Decision making is intrinsically linked to our emotions. They create a physical response to information – and we may not even realise. For example, if you slam on the brakes as a car pulls out right in front of you, you have acted without conscious thought. Our subconscious mind has recognised the danger and translated it into a feeling of fear. Whilst emotions can be useful, they can also lead us astray. They encourage us to stay in relationships that aren’t right for us and careers that are no longer pushing us.

Every big choice that we need to make is often a battle between our rational and subconscious minds but even recognising which one is which is difficult because we can’t detach from those emotions. We tend to make poorer decisions when we are feeling stressed or down so how can you be sure that the decision you make is the right one? Here are some tips …

Speak to someone you trust

You have probably noticed that our brains don’t like uncertainty. When we have a question about something, we head to Google to fill in the gaps and/or speak to our friends to try and find out the answers to our seemingly impossible questions. But when you are faced with too many facts and opinions, you can reach a point of “information overload” which only makes the situation feel more confusing and complicated. Carefully selecting two or three friends whose opinion and judgement you trust, can help you to see things in a clearer light.

If you prefer to make your decisions alone, think about what you might say to a friend in your situation. What would your advice to them be? There are no crystal balls in life, we don’t know what waits for us in the future. We can only make our decision based on the available information. But whatever we do decide, it isn’t our final destination. If we move to the other side of the country and it doesn’t work out, we can move back.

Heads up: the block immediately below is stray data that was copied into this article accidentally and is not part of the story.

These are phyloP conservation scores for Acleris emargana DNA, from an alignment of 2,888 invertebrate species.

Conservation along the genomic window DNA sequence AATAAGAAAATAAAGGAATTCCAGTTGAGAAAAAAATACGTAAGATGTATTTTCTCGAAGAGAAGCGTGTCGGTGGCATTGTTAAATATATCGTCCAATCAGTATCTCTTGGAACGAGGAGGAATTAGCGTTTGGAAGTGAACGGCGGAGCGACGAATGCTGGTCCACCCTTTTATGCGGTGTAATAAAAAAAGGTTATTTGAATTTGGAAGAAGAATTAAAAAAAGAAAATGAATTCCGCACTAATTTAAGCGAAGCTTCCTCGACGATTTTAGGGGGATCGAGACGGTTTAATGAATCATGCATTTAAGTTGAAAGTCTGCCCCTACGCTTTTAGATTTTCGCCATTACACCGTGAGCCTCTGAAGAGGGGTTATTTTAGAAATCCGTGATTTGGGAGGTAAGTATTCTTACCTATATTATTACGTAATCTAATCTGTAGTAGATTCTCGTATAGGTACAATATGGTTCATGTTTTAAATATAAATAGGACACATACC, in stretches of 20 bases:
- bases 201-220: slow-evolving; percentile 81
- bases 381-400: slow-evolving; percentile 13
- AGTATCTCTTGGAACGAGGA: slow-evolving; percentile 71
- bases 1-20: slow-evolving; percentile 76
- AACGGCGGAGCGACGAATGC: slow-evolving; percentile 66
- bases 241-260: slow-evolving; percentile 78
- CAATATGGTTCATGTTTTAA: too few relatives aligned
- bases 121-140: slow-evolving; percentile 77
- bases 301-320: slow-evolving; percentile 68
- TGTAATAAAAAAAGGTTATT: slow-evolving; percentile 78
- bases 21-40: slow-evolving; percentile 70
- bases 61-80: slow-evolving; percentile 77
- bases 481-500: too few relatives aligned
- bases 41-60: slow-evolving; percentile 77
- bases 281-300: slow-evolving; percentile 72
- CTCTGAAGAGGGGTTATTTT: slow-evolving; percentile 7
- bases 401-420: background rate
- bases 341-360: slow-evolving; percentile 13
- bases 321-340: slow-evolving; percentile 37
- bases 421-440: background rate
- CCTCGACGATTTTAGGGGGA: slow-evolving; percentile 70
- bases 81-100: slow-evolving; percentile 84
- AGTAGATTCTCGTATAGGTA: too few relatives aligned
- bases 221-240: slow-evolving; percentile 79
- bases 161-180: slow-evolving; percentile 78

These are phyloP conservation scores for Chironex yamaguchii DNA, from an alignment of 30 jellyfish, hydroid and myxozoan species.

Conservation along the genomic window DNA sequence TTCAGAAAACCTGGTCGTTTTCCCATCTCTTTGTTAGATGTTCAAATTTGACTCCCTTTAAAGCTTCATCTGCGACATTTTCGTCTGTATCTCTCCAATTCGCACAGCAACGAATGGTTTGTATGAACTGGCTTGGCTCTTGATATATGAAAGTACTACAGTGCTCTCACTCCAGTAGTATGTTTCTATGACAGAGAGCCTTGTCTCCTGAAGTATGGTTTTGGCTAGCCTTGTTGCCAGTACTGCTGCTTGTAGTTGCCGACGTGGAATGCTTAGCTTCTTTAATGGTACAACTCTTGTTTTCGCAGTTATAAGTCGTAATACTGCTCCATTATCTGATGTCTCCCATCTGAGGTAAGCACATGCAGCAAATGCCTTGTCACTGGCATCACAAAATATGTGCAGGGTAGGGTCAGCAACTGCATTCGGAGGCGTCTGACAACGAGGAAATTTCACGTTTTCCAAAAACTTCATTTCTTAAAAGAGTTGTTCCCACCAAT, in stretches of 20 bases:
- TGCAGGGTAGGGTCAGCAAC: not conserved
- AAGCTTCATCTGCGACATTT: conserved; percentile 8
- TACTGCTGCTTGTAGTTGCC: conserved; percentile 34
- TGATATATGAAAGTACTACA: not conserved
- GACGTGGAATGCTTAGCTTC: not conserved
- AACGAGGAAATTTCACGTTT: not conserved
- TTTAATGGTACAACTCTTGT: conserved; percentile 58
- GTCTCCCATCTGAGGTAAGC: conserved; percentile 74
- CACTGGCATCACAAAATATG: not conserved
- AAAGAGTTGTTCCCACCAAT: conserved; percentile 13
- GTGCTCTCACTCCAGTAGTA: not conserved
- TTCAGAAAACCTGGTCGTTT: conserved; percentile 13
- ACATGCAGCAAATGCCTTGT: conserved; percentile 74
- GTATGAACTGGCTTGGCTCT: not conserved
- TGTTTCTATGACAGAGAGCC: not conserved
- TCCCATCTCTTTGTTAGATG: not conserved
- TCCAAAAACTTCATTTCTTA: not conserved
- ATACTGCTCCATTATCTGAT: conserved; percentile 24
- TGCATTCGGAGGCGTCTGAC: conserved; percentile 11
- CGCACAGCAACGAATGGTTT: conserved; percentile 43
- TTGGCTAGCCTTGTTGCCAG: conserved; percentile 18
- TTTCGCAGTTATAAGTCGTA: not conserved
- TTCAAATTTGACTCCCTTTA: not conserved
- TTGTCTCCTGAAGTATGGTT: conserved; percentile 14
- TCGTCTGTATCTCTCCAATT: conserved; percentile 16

Get clear on your vision

Clarity is the opposite of indecision, confusion, and hesitation. Knowing what you are working towards before you get started will help you to stay on the right path without an underlying feeling of panic about what’s next. Having a vision for your life will keep you moving through roadblocks and give meaning and purpose to what you do.

A vision board is an excellent tool which can help you to clarify your goals. On your board, you can display images that represent where you want to head in the future. The images should focus on how you want to feel as well as the material things you want. Refine the vision over time as necessary.

When a big decision comes along, you can use your vision board as a guide. Which path is the most closely aligned to your vision? Read more about vision boards.

Use a timer

We spent a huge amount of time and energy thinking about making choices. Sometimes the options are equally attractive and require us to compromise. When it comes to making the big decisions: Who should I fire and who should I hire? Should I have that difficult conversation? Do I stay in my relationship? these questions are followed by an infinite number of questions. If I am going to fire that person, when should I do it? If I am going to have that difficult conversation, should I start it in person or via email? If I am going to leave my relationship, how do I tell my partner?

Sometimes we avoid making a decision for a long time because we hope that an answer might emerge. Of course, this is a possibility but prolonging it causes more anxiety. Using a timer forces you to make a decision and move forwards.

Try it now. Pick a decision that you have been putting off making and give yourself three minutes. Take a piece of paper and write a list of all of your options. At the end of the three minutes, pick one and stick with it.